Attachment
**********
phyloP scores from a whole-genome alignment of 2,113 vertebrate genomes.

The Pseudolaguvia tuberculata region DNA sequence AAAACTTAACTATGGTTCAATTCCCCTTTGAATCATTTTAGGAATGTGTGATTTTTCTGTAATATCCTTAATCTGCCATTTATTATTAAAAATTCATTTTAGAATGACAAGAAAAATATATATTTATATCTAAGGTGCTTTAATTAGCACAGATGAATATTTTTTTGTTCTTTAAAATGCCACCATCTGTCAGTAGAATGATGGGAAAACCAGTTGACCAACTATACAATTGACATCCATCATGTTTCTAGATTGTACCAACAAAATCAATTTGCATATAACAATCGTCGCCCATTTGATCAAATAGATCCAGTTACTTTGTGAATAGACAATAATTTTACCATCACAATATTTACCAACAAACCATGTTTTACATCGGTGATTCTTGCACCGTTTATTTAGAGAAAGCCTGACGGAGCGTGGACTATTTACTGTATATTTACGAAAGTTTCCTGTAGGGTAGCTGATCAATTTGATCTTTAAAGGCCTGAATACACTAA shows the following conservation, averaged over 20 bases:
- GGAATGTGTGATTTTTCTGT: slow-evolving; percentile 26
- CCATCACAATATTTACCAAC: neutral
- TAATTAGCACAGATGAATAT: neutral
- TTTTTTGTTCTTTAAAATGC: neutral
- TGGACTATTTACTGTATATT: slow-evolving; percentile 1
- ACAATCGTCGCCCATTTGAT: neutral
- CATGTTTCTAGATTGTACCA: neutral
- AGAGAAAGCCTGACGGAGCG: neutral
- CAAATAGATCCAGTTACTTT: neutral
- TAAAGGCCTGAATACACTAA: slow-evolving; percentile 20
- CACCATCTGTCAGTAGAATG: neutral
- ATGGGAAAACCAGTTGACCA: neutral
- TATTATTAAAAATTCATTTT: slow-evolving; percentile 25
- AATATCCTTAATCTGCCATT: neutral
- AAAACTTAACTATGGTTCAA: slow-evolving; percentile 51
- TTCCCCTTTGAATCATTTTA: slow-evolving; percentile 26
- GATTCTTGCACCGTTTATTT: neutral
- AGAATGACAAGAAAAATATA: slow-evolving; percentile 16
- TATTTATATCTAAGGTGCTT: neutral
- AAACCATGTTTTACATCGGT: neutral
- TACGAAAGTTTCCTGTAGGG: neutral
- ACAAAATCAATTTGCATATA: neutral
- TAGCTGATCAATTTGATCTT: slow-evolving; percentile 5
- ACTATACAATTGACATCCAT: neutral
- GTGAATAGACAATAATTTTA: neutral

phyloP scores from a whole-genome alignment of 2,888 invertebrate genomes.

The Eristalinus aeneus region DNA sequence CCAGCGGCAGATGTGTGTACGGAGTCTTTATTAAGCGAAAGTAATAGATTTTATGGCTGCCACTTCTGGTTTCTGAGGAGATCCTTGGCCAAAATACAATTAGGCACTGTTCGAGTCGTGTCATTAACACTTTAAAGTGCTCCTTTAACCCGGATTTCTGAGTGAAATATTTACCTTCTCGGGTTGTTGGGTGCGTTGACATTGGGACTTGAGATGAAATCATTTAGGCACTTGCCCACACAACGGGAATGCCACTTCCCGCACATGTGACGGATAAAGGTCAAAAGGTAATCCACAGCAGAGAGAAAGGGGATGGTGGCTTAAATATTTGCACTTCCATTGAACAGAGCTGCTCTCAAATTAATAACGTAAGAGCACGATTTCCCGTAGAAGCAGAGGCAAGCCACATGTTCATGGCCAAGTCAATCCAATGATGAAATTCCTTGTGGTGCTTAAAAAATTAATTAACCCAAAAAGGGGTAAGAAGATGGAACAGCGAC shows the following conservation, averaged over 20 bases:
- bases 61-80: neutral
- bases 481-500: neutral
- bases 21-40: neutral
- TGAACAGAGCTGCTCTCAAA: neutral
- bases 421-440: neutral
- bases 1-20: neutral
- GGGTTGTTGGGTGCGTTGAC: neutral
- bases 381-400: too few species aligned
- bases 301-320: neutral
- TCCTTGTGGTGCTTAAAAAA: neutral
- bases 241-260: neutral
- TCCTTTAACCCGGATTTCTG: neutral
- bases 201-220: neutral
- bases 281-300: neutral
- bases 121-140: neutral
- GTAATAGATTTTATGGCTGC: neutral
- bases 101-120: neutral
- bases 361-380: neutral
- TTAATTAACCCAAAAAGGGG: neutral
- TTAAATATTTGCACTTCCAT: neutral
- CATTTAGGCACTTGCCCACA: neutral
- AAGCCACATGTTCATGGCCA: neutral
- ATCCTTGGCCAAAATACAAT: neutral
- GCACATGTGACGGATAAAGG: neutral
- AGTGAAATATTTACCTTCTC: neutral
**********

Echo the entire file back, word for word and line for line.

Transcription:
phyloP scores from a whole-genome alignment of 2,113 vertebrate genomes.

The Pseudolaguvia tuberculata region DNA sequence AAAACTTAACTATGGTTCAATTCCCCTTTGAATCATTTTAGGAATGTGTGATTTTTCTGTAATATCCTTAATCTGCCATTTATTATTAAAAATTCATTTTAGAATGACAAGAAAAATATATATTTATATCTAAGGTGCTTTAATTAGCACAGATGAATATTTTTTTGTTCTTTAAAATGCCACCATCTGTCAGTAGAATGATGGGAAAACCAGTTGACCAACTATACAATTGACATCCATCATGTTTCTAGATTGTACCAACAAAATCAATTTGCATATAACAATCGTCGCCCATTTGATCAAATAGATCCAGTTACTTTGTGAATAGACAATAATTTTACCATCACAATATTTACCAACAAACCATGTTTTACATCGGTGATTCTTGCACCGTTTATTTAGAGAAAGCCTGACGGAGCGTGGACTATTTACTGTATATTTACGAAAGTTTCCTGTAGGGTAGCTGATCAATTTGATCTTTAAAGGCCTGAATACACTAA shows the following conservation, averaged over 20 bases:
- GGAATGTGTGATTTTTCTGT: slow-evolving; percentile 26
- CCATCACAATATTTACCAAC: neutral
- TAATTAGCACAGATGAATAT: neutral
- TTTTTTGTTCTTTAAAATGC: neutral
- TGGACTATTTACTGTATATT: slow-evolving; percentile 1
- ACAATCGTCGCCCATTTGAT: neutral
- CATGTTTCTAGATTGTACCA: neutral
- AGAGAAAGCCTGACGGAGCG: neutral
- CAAATAGATCCAGTTACTTT: neutral
- TAAAGGCCTGAATACACTAA: slow-evolving; percentile 20
- CACCATCTGTCAGTAGAATG: neutral
- ATGGGAAAACCAGTTGACCA: neutral
- TATTATTAAAAATTCATTTT: slow-evolving; percentile 25
- AATATCCTTAATCTGCCATT: neutral
- AAAACTTAACTATGGTTCAA: slow-evolving; percentile 51
- TTCCCCTTTGAATCATTTTA: slow-evolving; percentile 26
- GATTCTTGCACCGTTTATTT: neutral
- AGAATGACAAGAAAAATATA: slow-evolving; percentile 16
- TATTTATATCTAAGGTGCTT: neutral
- AAACCATGTTTTACATCGGT: neutral
- TACGAAAGTTTCCTGTAGGG: neutral
- ACAAAATCAATTTGCATATA: neutral
- TAGCTGATCAATTTGATCTT: slow-evolving; percentile 5
- ACTATACAATTGACATCCAT: neutral
- GTGAATAGACAATAATTTTA: neutral

phyloP scores from a whole-genome alignment of 2,888 invertebrate genomes.

The Eristalinus aeneus region DNA sequence CCAGCGGCAGATGTGTGTACGGAGTCTTTATTAAGCGAAAGTAATAGATTTTATGGCTGCCACTTCTGGTTTCTGAGGAGATCCTTGGCCAAAATACAATTAGGCACTGTTCGAGTCGTGTCATTAACACTTTAAAGTGCTCCTTTAACCCGGATTTCTGAGTGAAATATTTACCTTCTCGGGTTGTTGGGTGCGTTGACATTGGGACTTGAGATGAAATCATTTAGGCACTTGCCCACACAACGGGAATGCCACTTCCCGCACATGTGACGGATAAAGGTCAAAAGGTAATCCACAGCAGAGAGAAAGGGGATGGTGGCTTAAATATTTGCACTTCCATTGAACAGAGCTGCTCTCAAATTAATAACGTAAGAGCACGATTTCCCGTAGAAGCAGAGGCAAGCCACATGTTCATGGCCAAGTCAATCCAATGATGAAATTCCTTGTGGTGCTTAAAAAATTAATTAACCCAAAAAGGGGTAAGAAGATGGAACAGCGAC shows the following conservation, averaged over 20 bases:
- bases 61-80: neutral
- bases 481-500: neutral
- bases 21-40: neutral
- TGAACAGAGCTGCTCTCAAA: neutral
- bases 421-440: neutral
- bases 1-20: neutral
- GGGTTGTTGGGTGCGTTGAC: neutral
- bases 381-400: too few species aligned
- bases 301-320: neutral
- TCCTTGTGGTGCTTAAAAAA: neutral
- bases 241-260: neutral
- TCCTTTAACCCGGATTTCTG: neutral
- bases 201-220: neutral
- bases 281-300: neutral
- bases 121-140: neutral
- GTAATAGATTTTATGGCTGC: neutral
- bases 101-120: neutral
- bases 361-380: neutral
- TTAATTAACCCAAAAAGGGG: neutral
- TTAAATATTTGCACTTCCAT: neutral
- CATTTAGGCACTTGCCCACA: neutral
- AAGCCACATGTTCATGGCCA: neutral
- ATCCTTGGCCAAAATACAAT: neutral
- GCACATGTGACGGATAAAGG: neutral
- AGTGAAATATTTACCTTCTC: neutral